Over 200 leaders and members of fisherfolk, urban poor, environment and church groups from across the Philippines gathered in the 2nd People’s Summit on the Impacts of Reclamation today at Bayleaf Hotel, Intramuros Manila.
After six years, the 2nd national conference aimed to reinvigorate the people’s call for a moratorium on reclamation projects in the country.
According to Leon Dulce, spokesperson of Peoples’ Niche, the people need a national reclamation moratorium to avert the impending ecological crisis expected from reclamation policy developments under President Rodrigo Duterte.
“At least 11.24 million people may significantly be impacted by reclamation projects covering 39,414 hectares, threatening coastal and marine landscapes across the country,” Dulce added.
Of the reclamation projects under the Philippine Reclamation Authority (PRA) and with the partnership of local governments, 80% are concentrated in Manila Bay. Other reclamation projects are located in Cebu, Iloilo, Laguna, Cagayan de Oro, Iligan City, Davao City, Davao del Norte, Batangas, Bacolod City, Palawan and Aklan.
“These are the hectares upon hectares of wetlands and marine habitats where rare migratory birds converge, where fish breed and feed, and where millions of people subsist for their sustenance and livelihood. These are the green corridors that are our first and last line of defense from growing risks of storm surges, floods and other disasters,” Dulce said.
EO 74 slammed
Last month, Duterte signed Executive Order 74 (EO) which returned reclamation approval powers to the PRA, a government-owned and controlled corporation mandated to generate profits from reclamation. The EO also placed PRA directly under the command of Duterte’s office.
“The order mandates the PRA to come up with a reclamation and development plan. Not a single reclamation project should be approved through this plan without concretely fleshing out which areas in the country should be off limits to reclamation based on science and social justice,” Dulce said.
People’s Niche cited that the areas with clear ecological zoning such as the key biodiversity areas and rehabilitation areas in Manila Bay and the marine protected areas and ecotourism sites in Cebu and Tanon Straits should be declared reclamation-free.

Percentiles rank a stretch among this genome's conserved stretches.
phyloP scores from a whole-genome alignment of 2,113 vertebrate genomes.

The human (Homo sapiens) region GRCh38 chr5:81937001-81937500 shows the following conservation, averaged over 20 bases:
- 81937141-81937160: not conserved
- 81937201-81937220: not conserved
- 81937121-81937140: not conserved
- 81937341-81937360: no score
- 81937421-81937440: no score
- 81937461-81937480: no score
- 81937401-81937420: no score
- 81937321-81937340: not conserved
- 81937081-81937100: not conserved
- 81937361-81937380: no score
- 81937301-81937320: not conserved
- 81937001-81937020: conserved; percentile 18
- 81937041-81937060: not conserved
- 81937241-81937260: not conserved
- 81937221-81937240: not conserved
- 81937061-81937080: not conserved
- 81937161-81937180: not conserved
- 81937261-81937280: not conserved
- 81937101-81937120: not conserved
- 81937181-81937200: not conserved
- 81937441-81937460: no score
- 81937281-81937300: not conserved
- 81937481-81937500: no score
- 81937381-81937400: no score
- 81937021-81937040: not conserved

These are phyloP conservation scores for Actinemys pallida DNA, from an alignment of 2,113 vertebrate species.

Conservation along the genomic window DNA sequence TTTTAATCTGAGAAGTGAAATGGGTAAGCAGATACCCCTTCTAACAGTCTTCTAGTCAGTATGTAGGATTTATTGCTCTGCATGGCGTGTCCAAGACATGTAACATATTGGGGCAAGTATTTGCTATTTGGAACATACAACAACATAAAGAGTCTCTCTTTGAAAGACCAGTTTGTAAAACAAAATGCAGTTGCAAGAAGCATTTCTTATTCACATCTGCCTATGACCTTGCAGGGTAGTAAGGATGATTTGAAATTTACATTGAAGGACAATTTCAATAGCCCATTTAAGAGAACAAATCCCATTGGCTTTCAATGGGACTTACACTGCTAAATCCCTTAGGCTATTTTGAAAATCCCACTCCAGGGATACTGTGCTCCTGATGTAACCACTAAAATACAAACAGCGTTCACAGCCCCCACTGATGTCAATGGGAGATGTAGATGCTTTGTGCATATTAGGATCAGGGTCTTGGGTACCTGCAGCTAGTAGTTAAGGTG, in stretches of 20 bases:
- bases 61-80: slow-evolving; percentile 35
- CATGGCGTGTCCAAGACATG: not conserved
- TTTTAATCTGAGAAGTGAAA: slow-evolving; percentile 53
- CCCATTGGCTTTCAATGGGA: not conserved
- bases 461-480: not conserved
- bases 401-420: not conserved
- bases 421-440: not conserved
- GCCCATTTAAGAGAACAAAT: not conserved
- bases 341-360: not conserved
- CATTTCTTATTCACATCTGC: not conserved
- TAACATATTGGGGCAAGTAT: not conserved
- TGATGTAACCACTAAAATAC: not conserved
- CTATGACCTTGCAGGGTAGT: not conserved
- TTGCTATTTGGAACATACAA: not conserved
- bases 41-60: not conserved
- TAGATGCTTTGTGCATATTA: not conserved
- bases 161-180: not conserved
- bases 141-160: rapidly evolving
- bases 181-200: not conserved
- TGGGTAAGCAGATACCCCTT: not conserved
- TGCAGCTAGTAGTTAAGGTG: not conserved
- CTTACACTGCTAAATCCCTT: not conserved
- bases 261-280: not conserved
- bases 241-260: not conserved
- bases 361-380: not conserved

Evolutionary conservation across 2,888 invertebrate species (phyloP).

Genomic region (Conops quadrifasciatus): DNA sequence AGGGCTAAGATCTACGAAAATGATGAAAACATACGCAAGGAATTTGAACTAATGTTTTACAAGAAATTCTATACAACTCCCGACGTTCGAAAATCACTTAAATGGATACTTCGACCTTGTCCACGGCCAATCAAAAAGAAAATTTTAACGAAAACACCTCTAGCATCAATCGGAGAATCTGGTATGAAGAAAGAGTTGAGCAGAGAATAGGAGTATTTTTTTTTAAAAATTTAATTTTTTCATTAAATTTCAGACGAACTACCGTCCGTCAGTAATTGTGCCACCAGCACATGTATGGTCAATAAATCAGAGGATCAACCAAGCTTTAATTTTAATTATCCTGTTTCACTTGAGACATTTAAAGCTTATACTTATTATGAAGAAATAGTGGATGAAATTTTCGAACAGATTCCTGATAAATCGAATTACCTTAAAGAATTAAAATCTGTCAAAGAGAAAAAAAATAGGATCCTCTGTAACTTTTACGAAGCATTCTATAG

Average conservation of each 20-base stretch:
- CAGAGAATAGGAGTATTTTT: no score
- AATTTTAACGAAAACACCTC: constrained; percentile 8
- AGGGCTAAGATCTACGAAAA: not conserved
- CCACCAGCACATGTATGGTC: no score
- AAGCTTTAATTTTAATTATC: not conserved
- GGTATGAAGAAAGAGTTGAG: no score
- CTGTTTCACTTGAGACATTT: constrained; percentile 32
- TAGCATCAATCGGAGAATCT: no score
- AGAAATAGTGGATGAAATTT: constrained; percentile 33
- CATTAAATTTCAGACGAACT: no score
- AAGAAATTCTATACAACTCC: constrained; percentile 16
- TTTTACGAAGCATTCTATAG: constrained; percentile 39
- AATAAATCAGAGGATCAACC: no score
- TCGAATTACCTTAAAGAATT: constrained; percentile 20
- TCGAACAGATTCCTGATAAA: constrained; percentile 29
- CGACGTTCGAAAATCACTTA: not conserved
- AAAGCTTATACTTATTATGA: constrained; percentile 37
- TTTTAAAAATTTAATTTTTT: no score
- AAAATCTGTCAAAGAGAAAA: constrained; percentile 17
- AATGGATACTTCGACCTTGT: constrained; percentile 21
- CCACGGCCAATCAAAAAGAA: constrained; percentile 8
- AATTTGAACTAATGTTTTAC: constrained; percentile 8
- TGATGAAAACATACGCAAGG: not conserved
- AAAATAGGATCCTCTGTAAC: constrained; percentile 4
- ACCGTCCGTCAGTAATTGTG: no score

“EO 74 does not present anything new on environmental regulations. It is silent on the displacement of fisherfolk and urban poor communities. But it promotes efficiency and ease of doing business in the reclamation industry, even allocating a development fund for scaling up PRA’s reclamation capacity,” Dulce said.
Affected communities, fisherfolk sentiments vs reclamation
Peoples’ Niche cited that almost 50,000 to 110,000 families would be displaced if the reclamation projects in Manila Bay pushed through.
Alexander Rosales, spokesperson of Baseco Peoples’ Alliance expressed dismay with the reclamation projects that would affect their communities. He said that the government has no development plan in their areas that would benefit the poor and the reclamation will further prohibit the demolition and eviction.
“Walang kabuhayan ang reklamasyon sa amin. Hindi trabaho ang ibibigay sa amin, kundi perwisyo. Sisirain ang aming bahay at ang ating kalikasan, kaya tutol kami dito,” Rosales added.
[There is no means to live with the reclamation in our place. It will not give us jobs, only suffering. It will destroy our homes and our environment, that’s why we oppose this.]
He also slammed the Build, Build, Build Program of Duterte that will give the reclamation authority to the massive destruction of livelihood, houses and environment.
Monique Anastacio, spokesperson of Samahan ng mga Mangingisda at Mamamayan ng Bulakan at Obando (SMBO), strongly opposed the construction of Aerotropolis because it will destroy their livelihood, shelter and environment.
“This billion-peso project will never compensate for our priceless future that will be ruined just in the name of colossal profits of the elite few,” she said.
The conference was organized by the Peoples Network for the Integrity of Coastal Habitats and Ecosytem (People’s Niche), a national alliance advocating for ecological restoration as an alternative to land reclamation.
The two day confab hosted discussions from scientific, legal and social experts expounding on the varying impacts of land reclamation to communities. The outcomes of this convergence were expected to usher in an era of ecological restoration, and not devastating reclamation for our coasts and the people whose lives depends on its integrity.
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